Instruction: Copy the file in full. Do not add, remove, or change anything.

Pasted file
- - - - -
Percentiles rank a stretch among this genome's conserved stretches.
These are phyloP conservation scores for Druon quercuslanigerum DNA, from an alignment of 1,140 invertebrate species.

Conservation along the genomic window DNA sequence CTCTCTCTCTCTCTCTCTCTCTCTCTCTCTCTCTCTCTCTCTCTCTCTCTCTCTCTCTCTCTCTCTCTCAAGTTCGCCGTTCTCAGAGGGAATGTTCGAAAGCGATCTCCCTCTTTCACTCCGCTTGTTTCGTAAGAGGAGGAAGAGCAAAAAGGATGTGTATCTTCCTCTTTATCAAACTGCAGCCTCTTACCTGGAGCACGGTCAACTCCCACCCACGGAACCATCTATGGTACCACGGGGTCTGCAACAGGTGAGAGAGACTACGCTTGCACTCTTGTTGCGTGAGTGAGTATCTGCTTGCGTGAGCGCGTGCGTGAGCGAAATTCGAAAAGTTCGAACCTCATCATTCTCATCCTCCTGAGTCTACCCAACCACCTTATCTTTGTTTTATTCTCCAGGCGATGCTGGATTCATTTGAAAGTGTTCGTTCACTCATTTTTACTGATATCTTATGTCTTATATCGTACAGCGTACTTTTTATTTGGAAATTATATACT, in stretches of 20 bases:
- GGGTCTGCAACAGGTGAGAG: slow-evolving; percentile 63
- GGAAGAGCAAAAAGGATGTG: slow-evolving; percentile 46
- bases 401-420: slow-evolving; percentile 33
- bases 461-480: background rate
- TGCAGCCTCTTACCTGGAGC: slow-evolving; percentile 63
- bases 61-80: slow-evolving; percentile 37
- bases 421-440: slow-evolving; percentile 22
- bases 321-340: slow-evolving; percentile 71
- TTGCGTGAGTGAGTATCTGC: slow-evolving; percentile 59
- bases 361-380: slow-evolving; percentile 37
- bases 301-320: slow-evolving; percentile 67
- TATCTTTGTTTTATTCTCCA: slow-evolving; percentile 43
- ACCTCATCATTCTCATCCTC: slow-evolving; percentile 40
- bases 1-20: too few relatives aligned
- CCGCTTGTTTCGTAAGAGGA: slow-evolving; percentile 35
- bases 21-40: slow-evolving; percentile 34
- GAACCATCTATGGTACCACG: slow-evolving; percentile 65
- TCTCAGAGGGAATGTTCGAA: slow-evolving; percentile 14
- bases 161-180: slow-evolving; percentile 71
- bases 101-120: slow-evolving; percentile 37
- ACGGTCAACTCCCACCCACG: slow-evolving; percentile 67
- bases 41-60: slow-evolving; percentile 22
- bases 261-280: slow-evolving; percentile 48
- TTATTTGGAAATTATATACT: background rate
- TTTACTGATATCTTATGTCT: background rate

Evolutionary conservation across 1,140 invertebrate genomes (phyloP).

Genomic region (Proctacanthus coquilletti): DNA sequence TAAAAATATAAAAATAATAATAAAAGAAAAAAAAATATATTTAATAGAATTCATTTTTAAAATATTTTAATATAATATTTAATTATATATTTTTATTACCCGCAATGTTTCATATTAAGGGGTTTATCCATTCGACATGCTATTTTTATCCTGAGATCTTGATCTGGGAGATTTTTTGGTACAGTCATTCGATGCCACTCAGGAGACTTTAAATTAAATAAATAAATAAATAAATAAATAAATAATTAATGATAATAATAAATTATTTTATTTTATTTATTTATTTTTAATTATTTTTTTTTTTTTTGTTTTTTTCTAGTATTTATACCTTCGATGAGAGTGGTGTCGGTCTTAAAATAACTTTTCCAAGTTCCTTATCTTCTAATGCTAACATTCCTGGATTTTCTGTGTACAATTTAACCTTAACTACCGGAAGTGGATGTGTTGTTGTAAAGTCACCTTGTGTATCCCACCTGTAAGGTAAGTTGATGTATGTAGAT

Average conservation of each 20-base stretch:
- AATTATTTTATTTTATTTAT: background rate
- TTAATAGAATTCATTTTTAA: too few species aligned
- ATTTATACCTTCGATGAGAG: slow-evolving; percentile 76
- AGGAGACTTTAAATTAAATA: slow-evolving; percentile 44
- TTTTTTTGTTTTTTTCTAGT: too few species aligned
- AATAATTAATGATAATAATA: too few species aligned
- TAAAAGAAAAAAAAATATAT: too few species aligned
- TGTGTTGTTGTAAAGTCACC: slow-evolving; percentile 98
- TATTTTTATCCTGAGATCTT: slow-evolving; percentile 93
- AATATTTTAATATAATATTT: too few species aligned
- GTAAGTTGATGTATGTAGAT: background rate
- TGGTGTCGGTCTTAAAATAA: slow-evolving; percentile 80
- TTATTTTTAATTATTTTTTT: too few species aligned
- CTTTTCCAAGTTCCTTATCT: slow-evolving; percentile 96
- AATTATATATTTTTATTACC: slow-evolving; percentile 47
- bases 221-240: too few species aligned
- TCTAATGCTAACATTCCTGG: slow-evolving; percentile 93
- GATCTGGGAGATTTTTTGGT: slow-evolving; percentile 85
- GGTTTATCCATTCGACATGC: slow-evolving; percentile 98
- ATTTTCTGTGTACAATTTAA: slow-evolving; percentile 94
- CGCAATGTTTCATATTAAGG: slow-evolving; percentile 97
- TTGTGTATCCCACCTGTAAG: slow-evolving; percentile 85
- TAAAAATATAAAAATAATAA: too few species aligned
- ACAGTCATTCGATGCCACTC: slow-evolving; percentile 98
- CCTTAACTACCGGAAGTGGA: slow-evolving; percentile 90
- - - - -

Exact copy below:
Percentiles rank a stretch among this genome's conserved stretches.
These are phyloP conservation scores for Druon quercuslanigerum DNA, from an alignment of 1,140 invertebrate species.

Conservation along the genomic window DNA sequence CTCTCTCTCTCTCTCTCTCTCTCTCTCTCTCTCTCTCTCTCTCTCTCTCTCTCTCTCTCTCTCTCTCTCAAGTTCGCCGTTCTCAGAGGGAATGTTCGAAAGCGATCTCCCTCTTTCACTCCGCTTGTTTCGTAAGAGGAGGAAGAGCAAAAAGGATGTGTATCTTCCTCTTTATCAAACTGCAGCCTCTTACCTGGAGCACGGTCAACTCCCACCCACGGAACCATCTATGGTACCACGGGGTCTGCAACAGGTGAGAGAGACTACGCTTGCACTCTTGTTGCGTGAGTGAGTATCTGCTTGCGTGAGCGCGTGCGTGAGCGAAATTCGAAAAGTTCGAACCTCATCATTCTCATCCTCCTGAGTCTACCCAACCACCTTATCTTTGTTTTATTCTCCAGGCGATGCTGGATTCATTTGAAAGTGTTCGTTCACTCATTTTTACTGATATCTTATGTCTTATATCGTACAGCGTACTTTTTATTTGGAAATTATATACT, in stretches of 20 bases:
- GGGTCTGCAACAGGTGAGAG: slow-evolving; percentile 63
- GGAAGAGCAAAAAGGATGTG: slow-evolving; percentile 46
- bases 401-420: slow-evolving; percentile 33
- bases 461-480: background rate
- TGCAGCCTCTTACCTGGAGC: slow-evolving; percentile 63
- bases 61-80: slow-evolving; percentile 37
- bases 421-440: slow-evolving; percentile 22
- bases 321-340: slow-evolving; percentile 71
- TTGCGTGAGTGAGTATCTGC: slow-evolving; percentile 59
- bases 361-380: slow-evolving; percentile 37
- bases 301-320: slow-evolving; percentile 67
- TATCTTTGTTTTATTCTCCA: slow-evolving; percentile 43
- ACCTCATCATTCTCATCCTC: slow-evolving; percentile 40
- bases 1-20: too few relatives aligned
- CCGCTTGTTTCGTAAGAGGA: slow-evolving; percentile 35
- bases 21-40: slow-evolving; percentile 34
- GAACCATCTATGGTACCACG: slow-evolving; percentile 65
- TCTCAGAGGGAATGTTCGAA: slow-evolving; percentile 14
- bases 161-180: slow-evolving; percentile 71
- bases 101-120: slow-evolving; percentile 37
- ACGGTCAACTCCCACCCACG: slow-evolving; percentile 67
- bases 41-60: slow-evolving; percentile 22
- bases 261-280: slow-evolving; percentile 48
- TTATTTGGAAATTATATACT: background rate
- TTTACTGATATCTTATGTCT: background rate

Evolutionary conservation across 1,140 invertebrate genomes (phyloP).

Genomic region (Proctacanthus coquilletti): DNA sequence TAAAAATATAAAAATAATAATAAAAGAAAAAAAAATATATTTAATAGAATTCATTTTTAAAATATTTTAATATAATATTTAATTATATATTTTTATTACCCGCAATGTTTCATATTAAGGGGTTTATCCATTCGACATGCTATTTTTATCCTGAGATCTTGATCTGGGAGATTTTTTGGTACAGTCATTCGATGCCACTCAGGAGACTTTAAATTAAATAAATAAATAAATAAATAAATAAATAATTAATGATAATAATAAATTATTTTATTTTATTTATTTATTTTTAATTATTTTTTTTTTTTTTGTTTTTTTCTAGTATTTATACCTTCGATGAGAGTGGTGTCGGTCTTAAAATAACTTTTCCAAGTTCCTTATCTTCTAATGCTAACATTCCTGGATTTTCTGTGTACAATTTAACCTTAACTACCGGAAGTGGATGTGTTGTTGTAAAGTCACCTTGTGTATCCCACCTGTAAGGTAAGTTGATGTATGTAGAT

Average conservation of each 20-base stretch:
- AATTATTTTATTTTATTTAT: background rate
- TTAATAGAATTCATTTTTAA: too few species aligned
- ATTTATACCTTCGATGAGAG: slow-evolving; percentile 76
- AGGAGACTTTAAATTAAATA: slow-evolving; percentile 44
- TTTTTTTGTTTTTTTCTAGT: too few species aligned
- AATAATTAATGATAATAATA: too few species aligned
- TAAAAGAAAAAAAAATATAT: too few species aligned
- TGTGTTGTTGTAAAGTCACC: slow-evolving; percentile 98
- TATTTTTATCCTGAGATCTT: slow-evolving; percentile 93
- AATATTTTAATATAATATTT: too few species aligned
- GTAAGTTGATGTATGTAGAT: background rate
- TGGTGTCGGTCTTAAAATAA: slow-evolving; percentile 80
- TTATTTTTAATTATTTTTTT: too few species aligned
- CTTTTCCAAGTTCCTTATCT: slow-evolving; percentile 96
- AATTATATATTTTTATTACC: slow-evolving; percentile 47
- bases 221-240: too few species aligned
- TCTAATGCTAACATTCCTGG: slow-evolving; percentile 93
- GATCTGGGAGATTTTTTGGT: slow-evolving; percentile 85
- GGTTTATCCATTCGACATGC: slow-evolving; percentile 98
- ATTTTCTGTGTACAATTTAA: slow-evolving; percentile 94
- CGCAATGTTTCATATTAAGG: slow-evolving; percentile 97
- TTGTGTATCCCACCTGTAAG: slow-evolving; percentile 85
- TAAAAATATAAAAATAATAA: too few species aligned
- ACAGTCATTCGATGCCACTC: slow-evolving; percentile 98
- CCTTAACTACCGGAAGTGGA: slow-evolving; percentile 90